Summer jobs called beneficial for teens -- if they'll take them
One simple way to help combat youth crime is to employ young people in other ways, the coauthor of a Chicago youth study told the Chicago City Wire recently.
“Giving youth a summer job with a mentoring component can have a lasting reduction in arrests in violent crime,” Jonathan Davis said.
Davis co-wrote “Rethinking the Benefits of Youth Employment Programs: The Heterogeneous Effects of Summer Jobs,” which examines field experiments in Chicago and measures the impact of youth employment in communities.
The paper’s release coincides with a new minimum wage law that took effect on July 1 in Cook County and Chicago. While some argue that raising the minimum wage will make it even harder for teens to find work, since employers will simply choose not to hire and therefore shrink the pool of available jobs, other theories on teen employment abound.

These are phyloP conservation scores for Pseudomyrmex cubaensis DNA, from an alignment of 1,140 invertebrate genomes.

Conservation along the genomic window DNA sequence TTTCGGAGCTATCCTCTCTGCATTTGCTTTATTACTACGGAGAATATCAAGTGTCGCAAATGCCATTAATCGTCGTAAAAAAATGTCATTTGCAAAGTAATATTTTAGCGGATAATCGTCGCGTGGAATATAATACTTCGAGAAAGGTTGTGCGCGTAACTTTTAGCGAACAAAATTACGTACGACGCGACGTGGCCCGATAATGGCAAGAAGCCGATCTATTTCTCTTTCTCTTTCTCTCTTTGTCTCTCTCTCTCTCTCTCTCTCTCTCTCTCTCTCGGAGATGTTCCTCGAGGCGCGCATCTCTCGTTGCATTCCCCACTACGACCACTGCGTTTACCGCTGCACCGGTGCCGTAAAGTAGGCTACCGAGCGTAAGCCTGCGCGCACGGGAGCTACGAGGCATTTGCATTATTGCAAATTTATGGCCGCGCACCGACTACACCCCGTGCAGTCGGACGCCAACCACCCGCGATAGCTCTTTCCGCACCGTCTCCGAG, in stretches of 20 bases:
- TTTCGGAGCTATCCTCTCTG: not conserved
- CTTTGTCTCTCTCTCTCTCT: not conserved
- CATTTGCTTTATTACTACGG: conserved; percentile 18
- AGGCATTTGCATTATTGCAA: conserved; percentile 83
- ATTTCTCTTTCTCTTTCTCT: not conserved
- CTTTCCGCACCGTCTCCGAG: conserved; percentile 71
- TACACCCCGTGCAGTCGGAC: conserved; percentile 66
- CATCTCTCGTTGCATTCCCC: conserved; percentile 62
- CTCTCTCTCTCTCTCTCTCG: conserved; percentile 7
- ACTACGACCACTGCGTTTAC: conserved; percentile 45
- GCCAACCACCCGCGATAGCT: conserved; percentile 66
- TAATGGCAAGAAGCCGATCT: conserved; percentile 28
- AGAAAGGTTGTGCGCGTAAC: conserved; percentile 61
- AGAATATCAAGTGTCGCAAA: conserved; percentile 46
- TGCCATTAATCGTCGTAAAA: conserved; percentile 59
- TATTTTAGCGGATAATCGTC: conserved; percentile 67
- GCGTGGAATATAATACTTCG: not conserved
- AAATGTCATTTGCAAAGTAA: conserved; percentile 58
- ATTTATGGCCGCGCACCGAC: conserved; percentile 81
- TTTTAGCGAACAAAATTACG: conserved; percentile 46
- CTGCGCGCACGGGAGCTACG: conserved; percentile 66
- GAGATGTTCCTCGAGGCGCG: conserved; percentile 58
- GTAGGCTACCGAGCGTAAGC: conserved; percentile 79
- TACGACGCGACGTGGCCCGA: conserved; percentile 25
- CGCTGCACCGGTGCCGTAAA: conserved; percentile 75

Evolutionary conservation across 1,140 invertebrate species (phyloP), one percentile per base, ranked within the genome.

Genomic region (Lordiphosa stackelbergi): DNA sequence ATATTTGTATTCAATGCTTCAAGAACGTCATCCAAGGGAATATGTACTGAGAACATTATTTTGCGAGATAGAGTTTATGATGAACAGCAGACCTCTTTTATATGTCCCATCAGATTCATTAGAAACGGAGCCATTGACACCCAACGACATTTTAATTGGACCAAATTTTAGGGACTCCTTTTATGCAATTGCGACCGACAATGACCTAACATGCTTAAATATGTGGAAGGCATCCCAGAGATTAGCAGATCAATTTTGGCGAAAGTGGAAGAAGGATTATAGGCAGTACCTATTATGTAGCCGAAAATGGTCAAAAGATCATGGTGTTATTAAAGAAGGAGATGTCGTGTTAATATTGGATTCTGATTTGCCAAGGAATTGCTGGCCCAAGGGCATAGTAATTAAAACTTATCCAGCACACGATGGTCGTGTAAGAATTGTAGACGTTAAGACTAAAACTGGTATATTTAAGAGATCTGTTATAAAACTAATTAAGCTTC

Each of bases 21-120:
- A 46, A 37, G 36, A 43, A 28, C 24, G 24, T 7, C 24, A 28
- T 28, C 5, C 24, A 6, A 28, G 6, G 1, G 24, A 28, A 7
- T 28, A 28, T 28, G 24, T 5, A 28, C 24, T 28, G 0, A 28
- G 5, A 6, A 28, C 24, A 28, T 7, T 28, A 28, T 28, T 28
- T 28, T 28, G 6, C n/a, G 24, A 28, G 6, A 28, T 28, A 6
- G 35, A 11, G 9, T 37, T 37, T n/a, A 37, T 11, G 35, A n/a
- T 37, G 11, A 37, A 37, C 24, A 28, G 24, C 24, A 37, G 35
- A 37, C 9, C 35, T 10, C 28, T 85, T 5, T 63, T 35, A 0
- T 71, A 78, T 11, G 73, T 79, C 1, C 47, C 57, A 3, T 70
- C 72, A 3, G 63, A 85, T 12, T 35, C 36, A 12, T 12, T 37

A Bloomberg News article in early June looked at lower rates of teen employment across America and found that many teenagers are not looking for work.
Acknowledging that “lots of theories have been offered” regarding teen unemployment, the Bloomberg piece suggests that younger workers could be crowded out of the work force or it's simply not worth their time to go work at a low-wage job.
“College-bound teens aren’t looking for work because the money doesn't go as far as it used to,” the article said, citing a U.S. Bureau of Labor Statistics analysis that concludes “teen earnings are low, and pay little toward the costs of college.”
Asked about job prospects for teens in the Chicago area, Davis conceded there are hurdles to overcome.
“The reality on the ground is that it is difficult to find work,” Davis said, but added that Chicago “itself has a lot of summer programming available.”
Davis suggested that job programs that match teens with mentors and teach job etiquette to make a lasting impression on young participants could improve their long-term options.
The paper’s other author, Sara Heller, declined to comment when reached by email.
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